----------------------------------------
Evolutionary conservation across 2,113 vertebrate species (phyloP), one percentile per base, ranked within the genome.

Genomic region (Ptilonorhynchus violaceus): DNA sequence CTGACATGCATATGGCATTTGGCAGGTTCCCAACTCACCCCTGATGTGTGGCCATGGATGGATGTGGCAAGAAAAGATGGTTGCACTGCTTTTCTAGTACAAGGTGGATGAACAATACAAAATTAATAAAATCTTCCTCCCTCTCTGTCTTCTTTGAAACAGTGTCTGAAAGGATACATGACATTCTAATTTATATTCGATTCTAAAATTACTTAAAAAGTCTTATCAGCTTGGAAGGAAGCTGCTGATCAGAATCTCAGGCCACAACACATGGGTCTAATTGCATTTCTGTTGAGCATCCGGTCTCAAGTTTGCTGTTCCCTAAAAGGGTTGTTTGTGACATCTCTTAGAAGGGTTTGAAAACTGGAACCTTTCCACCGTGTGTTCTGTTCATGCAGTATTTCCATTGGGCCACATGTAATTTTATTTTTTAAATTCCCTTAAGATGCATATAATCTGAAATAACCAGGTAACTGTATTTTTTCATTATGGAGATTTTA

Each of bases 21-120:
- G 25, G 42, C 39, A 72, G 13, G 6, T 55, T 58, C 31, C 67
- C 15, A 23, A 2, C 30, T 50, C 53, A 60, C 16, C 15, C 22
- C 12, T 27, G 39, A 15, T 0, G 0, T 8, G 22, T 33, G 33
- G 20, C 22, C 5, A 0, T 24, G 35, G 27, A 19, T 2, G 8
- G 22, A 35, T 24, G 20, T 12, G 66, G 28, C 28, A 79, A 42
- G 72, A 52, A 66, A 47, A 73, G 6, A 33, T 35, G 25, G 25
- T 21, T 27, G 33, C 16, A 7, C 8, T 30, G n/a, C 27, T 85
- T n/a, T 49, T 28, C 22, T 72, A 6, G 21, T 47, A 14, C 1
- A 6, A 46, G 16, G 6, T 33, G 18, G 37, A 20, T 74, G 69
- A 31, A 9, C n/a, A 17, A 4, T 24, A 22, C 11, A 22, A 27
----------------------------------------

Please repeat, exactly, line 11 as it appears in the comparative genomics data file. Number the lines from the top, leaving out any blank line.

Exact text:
- T n/a, T 49, T 28, C 22, T 72, A 6, G 21, T 47, A 14, C 1